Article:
I've been trying to understand how RESTful web services work and I've come up with a series of doubts and questions for which I have been unable to find an answer. First of all and to make sure I am correctly understanding what this is all about, the following diagram summarizes what a RESTful architecture for a small website could look like:

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The first server basically contains a set of services identified by URL's. Those services obtain information from different databases and provide it to someone asking through a REST API (JSON) over http or https. On another server, a web application in an MVC style interacts with those services through their URL's upon user requests.

  1. Is my understanding correct?
  2. How do web applications such as facebook cope with the delays in getting responses when handling multiple services?
  3. How does one make sure that only certain entities are allowed access to services (in this example, how does Server 1 authenticate Server 2)?
  4. Is it common to use these kinds of architectures for mobile applications too?
  5. When mixing this type of architecture with AJAX, are the AJAX calls done directly to the services or do they go through the main web application controller?

2 Answers 2

  1. Yes, your understanding is correct. Although, some REST services can be accessed directly, without passing by the server 2.

  2. Getting a response is a matter of milliseconds, especially when data centers are close to each other geographically (because indeed, speed of light matters). If we are talking about small web apps, the REST service and the app may be hosted on the same machine, which may mean that the time lost exchanging data is less than a millisecond.

  3. There are several authentication mechanisms. For instance, Server 2 may use an API key which is unknown by other servers. Another possibility is to look at the IP address of the client, although usually, it is a better idea to have the same authentication mechanism for internal and external use.

  4. Yes. REST services are used for mobile applications, desktop applications, embedded apps, etc.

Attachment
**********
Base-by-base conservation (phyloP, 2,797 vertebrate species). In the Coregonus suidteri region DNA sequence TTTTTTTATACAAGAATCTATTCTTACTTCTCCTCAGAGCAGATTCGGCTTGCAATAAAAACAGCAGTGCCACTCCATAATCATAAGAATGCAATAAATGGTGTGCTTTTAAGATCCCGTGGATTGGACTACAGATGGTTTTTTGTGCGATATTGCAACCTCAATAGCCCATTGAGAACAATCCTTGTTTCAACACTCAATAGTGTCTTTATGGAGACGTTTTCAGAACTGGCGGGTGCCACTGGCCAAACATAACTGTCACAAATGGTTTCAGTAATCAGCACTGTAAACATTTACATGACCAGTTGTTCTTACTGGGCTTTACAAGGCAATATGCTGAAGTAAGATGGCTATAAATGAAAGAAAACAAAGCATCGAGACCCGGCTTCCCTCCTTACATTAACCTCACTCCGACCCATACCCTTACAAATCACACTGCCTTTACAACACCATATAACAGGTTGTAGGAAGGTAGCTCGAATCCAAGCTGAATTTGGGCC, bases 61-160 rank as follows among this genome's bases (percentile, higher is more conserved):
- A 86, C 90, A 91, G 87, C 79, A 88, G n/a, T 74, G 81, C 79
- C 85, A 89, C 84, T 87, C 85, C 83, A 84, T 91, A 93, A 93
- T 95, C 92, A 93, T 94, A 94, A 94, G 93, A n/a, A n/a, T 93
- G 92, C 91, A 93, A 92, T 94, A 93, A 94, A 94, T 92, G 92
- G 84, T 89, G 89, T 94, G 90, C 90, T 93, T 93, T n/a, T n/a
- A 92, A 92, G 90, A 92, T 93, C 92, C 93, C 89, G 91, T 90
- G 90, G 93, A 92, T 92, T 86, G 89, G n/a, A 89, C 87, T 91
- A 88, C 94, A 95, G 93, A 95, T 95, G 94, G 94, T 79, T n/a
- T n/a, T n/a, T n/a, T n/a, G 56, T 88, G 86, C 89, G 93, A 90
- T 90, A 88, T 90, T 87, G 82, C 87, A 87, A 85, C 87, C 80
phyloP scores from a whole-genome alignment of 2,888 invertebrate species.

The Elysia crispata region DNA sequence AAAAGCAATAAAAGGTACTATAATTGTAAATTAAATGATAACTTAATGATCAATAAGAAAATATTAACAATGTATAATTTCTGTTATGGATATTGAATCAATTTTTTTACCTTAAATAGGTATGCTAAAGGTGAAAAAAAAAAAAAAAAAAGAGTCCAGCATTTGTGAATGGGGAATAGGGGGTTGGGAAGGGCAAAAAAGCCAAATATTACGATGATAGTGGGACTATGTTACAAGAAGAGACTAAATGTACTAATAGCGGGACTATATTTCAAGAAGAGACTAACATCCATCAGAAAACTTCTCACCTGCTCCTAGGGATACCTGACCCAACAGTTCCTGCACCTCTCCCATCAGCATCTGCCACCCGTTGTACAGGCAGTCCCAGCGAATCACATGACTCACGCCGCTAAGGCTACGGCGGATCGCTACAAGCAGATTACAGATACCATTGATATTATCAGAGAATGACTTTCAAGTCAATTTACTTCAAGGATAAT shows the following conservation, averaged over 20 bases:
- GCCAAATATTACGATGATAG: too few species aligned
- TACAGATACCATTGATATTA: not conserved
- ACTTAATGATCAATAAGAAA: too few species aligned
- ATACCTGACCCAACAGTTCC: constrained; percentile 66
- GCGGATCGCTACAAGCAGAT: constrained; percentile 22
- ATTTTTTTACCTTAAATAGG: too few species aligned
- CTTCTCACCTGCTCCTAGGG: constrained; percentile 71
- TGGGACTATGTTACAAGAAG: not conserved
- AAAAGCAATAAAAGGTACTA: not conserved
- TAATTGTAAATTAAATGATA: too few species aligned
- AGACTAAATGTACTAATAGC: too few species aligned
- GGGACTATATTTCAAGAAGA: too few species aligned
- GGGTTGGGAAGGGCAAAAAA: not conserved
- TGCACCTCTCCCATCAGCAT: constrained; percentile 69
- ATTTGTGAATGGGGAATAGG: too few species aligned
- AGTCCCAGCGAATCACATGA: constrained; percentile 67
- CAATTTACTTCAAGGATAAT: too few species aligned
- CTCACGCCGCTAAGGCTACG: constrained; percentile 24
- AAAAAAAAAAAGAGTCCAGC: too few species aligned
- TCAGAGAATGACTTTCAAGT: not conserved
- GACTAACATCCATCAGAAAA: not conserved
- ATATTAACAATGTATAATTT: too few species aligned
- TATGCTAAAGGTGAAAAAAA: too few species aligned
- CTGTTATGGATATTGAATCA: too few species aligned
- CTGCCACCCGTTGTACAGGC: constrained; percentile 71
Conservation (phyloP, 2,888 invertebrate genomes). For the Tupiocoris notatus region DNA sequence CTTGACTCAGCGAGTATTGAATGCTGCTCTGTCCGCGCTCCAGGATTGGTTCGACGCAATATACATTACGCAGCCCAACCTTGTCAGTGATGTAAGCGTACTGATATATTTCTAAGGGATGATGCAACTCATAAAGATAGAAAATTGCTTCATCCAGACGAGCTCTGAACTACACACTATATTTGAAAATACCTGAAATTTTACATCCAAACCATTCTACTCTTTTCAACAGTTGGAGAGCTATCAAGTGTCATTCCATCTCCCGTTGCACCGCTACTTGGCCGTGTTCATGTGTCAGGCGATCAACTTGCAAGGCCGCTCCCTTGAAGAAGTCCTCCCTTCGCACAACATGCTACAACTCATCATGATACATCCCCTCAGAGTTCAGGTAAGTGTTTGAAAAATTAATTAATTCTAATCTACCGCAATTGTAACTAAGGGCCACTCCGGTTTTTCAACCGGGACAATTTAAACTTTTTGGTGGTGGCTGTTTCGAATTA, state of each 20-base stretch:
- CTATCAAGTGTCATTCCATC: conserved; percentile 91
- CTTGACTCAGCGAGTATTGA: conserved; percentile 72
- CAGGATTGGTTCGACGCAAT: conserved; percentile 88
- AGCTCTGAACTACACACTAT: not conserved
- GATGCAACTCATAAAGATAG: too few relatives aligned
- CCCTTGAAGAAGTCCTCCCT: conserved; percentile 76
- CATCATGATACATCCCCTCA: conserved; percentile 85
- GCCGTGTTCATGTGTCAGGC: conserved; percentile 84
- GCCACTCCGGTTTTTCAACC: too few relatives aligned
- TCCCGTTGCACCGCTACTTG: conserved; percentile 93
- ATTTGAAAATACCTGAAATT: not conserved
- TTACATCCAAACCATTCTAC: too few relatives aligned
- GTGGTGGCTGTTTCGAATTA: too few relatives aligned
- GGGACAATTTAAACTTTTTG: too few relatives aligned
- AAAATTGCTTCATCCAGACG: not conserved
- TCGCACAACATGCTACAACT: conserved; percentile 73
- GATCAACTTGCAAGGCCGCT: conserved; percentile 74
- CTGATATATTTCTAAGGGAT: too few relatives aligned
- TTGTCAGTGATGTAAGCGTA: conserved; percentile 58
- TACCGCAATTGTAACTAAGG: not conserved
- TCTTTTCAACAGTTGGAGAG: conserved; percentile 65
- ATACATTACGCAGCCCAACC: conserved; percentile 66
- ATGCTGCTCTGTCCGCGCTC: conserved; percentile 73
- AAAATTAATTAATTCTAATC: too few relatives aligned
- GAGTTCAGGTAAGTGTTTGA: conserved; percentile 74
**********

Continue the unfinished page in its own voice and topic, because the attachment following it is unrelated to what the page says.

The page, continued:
5. REST services can be used directly. Passing them through another server (would it be Server 2 in your diagram, or Server 3) adds a layer of complexity, but may sometimes be a valid choice.

Note that in many cases, multiple servers are involved anyway. For instance, for a small but reliable website which has no REST services:

  • The request to the home page of a website may be handled by a failover server (such as Nginx) which determines which one of two app servers should handle the request.

  • The app server starts handling the request.

  • This produces several log entries which are sent to a log server.

  • Since data is required, database servers are solicited. If the first database server is down, the failover one is used.

See? Without any REST services, five machines were used to generate a response (not counting different switches and network devices which were passing the request and the response).


To echo what MainMan said, there are two different concepts at play here, REST and microservices.

Your diagram is a micro-service set up. You can do this with RESTful architecture, or with any other architecture. While micro-services and REST are often used together they are not the same thing.

REST is a way of thinking about communication between clients and servers in order to ensure loose coupling between client and server.

It is a different paradign to the more traditional Remote Procedure Call paradign where the client issues command to the server to carry out. With RPC the client has to be aware of what commands the server understands, which can change at work on the server evolves.

With a REST architecture you limit the communication between client and server simply to commands to transfer a representation of a piece of data. HTTP is a RESTful architeture and the only verbs in HTTP are GET, PUT, POST, DELETE etc.

As an example of the difference say your service is about photo editing. In a traditional RPC setup the client might issue the server a whole lot of commands to update a photo. The client might say "Ok, first blur the image, then rotate it, then crop it". The client has issued 3 commands to the server.

The problem with that is that it couples the client and server together, in that the client must know what commands the server understands. Say later you change the command from "blur" to "defocus". You have to update every single client. Or say a client wants to do a "blur" but the server it is talking to only has version 0.1 of the server code and doesn't understand "blur". You have to update the server every time a client wants to do something new.

In REST what happens is instead the client says "Ok server give me a copy of the photo". The client gets/downloads a copy of the photo and then carries out any number of changes client side.

The client then says "Ok, server store this new state of the photo".

All the client and servers need to know is commands to get and push back the data. HTTP is a REST protocol and if you look at the HTTP verbs they concern themselves only with the getting and putting of resources.

So REST isn't really anything to do with microservice architecture, but is instead a way of thinking about how your client and server are going to handle commands and data between each other.

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